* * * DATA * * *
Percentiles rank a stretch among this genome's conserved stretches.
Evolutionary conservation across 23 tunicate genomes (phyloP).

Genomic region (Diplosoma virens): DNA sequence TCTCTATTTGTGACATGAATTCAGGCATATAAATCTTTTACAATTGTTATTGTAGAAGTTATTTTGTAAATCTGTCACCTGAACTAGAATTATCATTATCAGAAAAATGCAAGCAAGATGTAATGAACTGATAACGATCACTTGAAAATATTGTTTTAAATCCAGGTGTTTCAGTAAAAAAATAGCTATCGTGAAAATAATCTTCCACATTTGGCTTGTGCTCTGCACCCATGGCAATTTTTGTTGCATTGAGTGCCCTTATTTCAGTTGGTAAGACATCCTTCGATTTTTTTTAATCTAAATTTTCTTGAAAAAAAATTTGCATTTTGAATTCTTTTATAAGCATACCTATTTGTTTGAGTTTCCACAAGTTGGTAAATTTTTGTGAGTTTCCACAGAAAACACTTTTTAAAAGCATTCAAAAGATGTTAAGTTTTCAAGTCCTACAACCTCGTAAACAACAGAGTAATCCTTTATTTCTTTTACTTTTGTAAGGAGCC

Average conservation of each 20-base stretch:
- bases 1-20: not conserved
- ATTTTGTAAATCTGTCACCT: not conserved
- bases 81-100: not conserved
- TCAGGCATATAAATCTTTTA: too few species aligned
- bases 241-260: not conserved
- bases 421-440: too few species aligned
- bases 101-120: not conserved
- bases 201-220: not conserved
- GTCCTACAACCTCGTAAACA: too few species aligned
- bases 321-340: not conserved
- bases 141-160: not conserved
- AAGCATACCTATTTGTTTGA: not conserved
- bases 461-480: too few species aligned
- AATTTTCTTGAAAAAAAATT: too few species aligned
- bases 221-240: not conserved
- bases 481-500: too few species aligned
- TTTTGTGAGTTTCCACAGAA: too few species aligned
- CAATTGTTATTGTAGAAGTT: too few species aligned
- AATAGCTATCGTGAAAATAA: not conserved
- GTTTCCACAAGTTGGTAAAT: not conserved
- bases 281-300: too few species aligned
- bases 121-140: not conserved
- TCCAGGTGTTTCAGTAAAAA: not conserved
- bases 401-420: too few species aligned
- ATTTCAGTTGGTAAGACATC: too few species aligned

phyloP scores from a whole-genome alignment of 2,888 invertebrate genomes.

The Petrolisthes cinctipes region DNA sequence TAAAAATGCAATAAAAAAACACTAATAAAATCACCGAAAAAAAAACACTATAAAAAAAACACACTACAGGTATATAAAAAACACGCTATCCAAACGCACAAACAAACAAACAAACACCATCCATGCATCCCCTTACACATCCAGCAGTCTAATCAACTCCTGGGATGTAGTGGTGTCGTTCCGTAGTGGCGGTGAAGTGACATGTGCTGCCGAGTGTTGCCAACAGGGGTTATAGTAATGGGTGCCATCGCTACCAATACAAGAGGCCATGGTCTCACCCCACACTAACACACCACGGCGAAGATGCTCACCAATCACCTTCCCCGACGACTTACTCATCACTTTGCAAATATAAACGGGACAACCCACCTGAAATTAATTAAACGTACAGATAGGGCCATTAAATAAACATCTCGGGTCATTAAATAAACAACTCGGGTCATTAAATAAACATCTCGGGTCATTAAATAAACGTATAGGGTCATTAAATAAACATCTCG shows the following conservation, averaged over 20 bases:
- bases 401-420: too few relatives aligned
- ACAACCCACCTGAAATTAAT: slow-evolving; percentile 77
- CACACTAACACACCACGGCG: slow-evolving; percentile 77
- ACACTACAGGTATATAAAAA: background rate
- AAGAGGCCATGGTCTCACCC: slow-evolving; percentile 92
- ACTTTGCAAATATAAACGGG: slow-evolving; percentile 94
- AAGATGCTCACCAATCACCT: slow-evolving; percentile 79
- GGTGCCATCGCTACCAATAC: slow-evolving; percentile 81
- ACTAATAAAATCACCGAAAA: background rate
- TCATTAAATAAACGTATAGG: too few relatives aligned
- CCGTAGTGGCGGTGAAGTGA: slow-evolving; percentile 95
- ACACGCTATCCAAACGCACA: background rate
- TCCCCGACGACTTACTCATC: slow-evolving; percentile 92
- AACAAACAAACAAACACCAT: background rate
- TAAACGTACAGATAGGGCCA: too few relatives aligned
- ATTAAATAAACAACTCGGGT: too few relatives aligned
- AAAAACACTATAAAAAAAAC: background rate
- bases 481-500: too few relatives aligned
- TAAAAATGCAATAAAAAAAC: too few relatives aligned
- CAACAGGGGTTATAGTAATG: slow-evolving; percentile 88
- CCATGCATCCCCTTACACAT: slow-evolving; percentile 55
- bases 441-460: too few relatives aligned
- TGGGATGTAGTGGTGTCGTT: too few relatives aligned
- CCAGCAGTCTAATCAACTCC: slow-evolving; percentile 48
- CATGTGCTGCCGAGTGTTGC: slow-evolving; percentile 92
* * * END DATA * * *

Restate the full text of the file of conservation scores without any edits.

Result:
Percentiles rank a stretch among this genome's conserved stretches.
Evolutionary conservation across 23 tunicate genomes (phyloP).

Genomic region (Diplosoma virens): DNA sequence TCTCTATTTGTGACATGAATTCAGGCATATAAATCTTTTACAATTGTTATTGTAGAAGTTATTTTGTAAATCTGTCACCTGAACTAGAATTATCATTATCAGAAAAATGCAAGCAAGATGTAATGAACTGATAACGATCACTTGAAAATATTGTTTTAAATCCAGGTGTTTCAGTAAAAAAATAGCTATCGTGAAAATAATCTTCCACATTTGGCTTGTGCTCTGCACCCATGGCAATTTTTGTTGCATTGAGTGCCCTTATTTCAGTTGGTAAGACATCCTTCGATTTTTTTTAATCTAAATTTTCTTGAAAAAAAATTTGCATTTTGAATTCTTTTATAAGCATACCTATTTGTTTGAGTTTCCACAAGTTGGTAAATTTTTGTGAGTTTCCACAGAAAACACTTTTTAAAAGCATTCAAAAGATGTTAAGTTTTCAAGTCCTACAACCTCGTAAACAACAGAGTAATCCTTTATTTCTTTTACTTTTGTAAGGAGCC

Average conservation of each 20-base stretch:
- bases 1-20: not conserved
- ATTTTGTAAATCTGTCACCT: not conserved
- bases 81-100: not conserved
- TCAGGCATATAAATCTTTTA: too few species aligned
- bases 241-260: not conserved
- bases 421-440: too few species aligned
- bases 101-120: not conserved
- bases 201-220: not conserved
- GTCCTACAACCTCGTAAACA: too few species aligned
- bases 321-340: not conserved
- bases 141-160: not conserved
- AAGCATACCTATTTGTTTGA: not conserved
- bases 461-480: too few species aligned
- AATTTTCTTGAAAAAAAATT: too few species aligned
- bases 221-240: not conserved
- bases 481-500: too few species aligned
- TTTTGTGAGTTTCCACAGAA: too few species aligned
- CAATTGTTATTGTAGAAGTT: too few species aligned
- AATAGCTATCGTGAAAATAA: not conserved
- GTTTCCACAAGTTGGTAAAT: not conserved
- bases 281-300: too few species aligned
- bases 121-140: not conserved
- TCCAGGTGTTTCAGTAAAAA: not conserved
- bases 401-420: too few species aligned
- ATTTCAGTTGGTAAGACATC: too few species aligned

phyloP scores from a whole-genome alignment of 2,888 invertebrate genomes.

The Petrolisthes cinctipes region DNA sequence TAAAAATGCAATAAAAAAACACTAATAAAATCACCGAAAAAAAAACACTATAAAAAAAACACACTACAGGTATATAAAAAACACGCTATCCAAACGCACAAACAAACAAACAAACACCATCCATGCATCCCCTTACACATCCAGCAGTCTAATCAACTCCTGGGATGTAGTGGTGTCGTTCCGTAGTGGCGGTGAAGTGACATGTGCTGCCGAGTGTTGCCAACAGGGGTTATAGTAATGGGTGCCATCGCTACCAATACAAGAGGCCATGGTCTCACCCCACACTAACACACCACGGCGAAGATGCTCACCAATCACCTTCCCCGACGACTTACTCATCACTTTGCAAATATAAACGGGACAACCCACCTGAAATTAATTAAACGTACAGATAGGGCCATTAAATAAACATCTCGGGTCATTAAATAAACAACTCGGGTCATTAAATAAACATCTCGGGTCATTAAATAAACGTATAGGGTCATTAAATAAACATCTCG shows the following conservation, averaged over 20 bases:
- bases 401-420: too few relatives aligned
- ACAACCCACCTGAAATTAAT: slow-evolving; percentile 77
- CACACTAACACACCACGGCG: slow-evolving; percentile 77
- ACACTACAGGTATATAAAAA: background rate
- AAGAGGCCATGGTCTCACCC: slow-evolving; percentile 92
- ACTTTGCAAATATAAACGGG: slow-evolving; percentile 94
- AAGATGCTCACCAATCACCT: slow-evolving; percentile 79
- GGTGCCATCGCTACCAATAC: slow-evolving; percentile 81
- ACTAATAAAATCACCGAAAA: background rate
- TCATTAAATAAACGTATAGG: too few relatives aligned
- CCGTAGTGGCGGTGAAGTGA: slow-evolving; percentile 95
- ACACGCTATCCAAACGCACA: background rate
- TCCCCGACGACTTACTCATC: slow-evolving; percentile 92
- AACAAACAAACAAACACCAT: background rate
- TAAACGTACAGATAGGGCCA: too few relatives aligned
- ATTAAATAAACAACTCGGGT: too few relatives aligned
- AAAAACACTATAAAAAAAAC: background rate
- bases 481-500: too few relatives aligned
- TAAAAATGCAATAAAAAAAC: too few relatives aligned
- CAACAGGGGTTATAGTAATG: slow-evolving; percentile 88
- CCATGCATCCCCTTACACAT: slow-evolving; percentile 55
- bases 441-460: too few relatives aligned
- TGGGATGTAGTGGTGTCGTT: too few relatives aligned
- CCAGCAGTCTAATCAACTCC: slow-evolving; percentile 48
- CATGTGCTGCCGAGTGTTGC: slow-evolving; percentile 92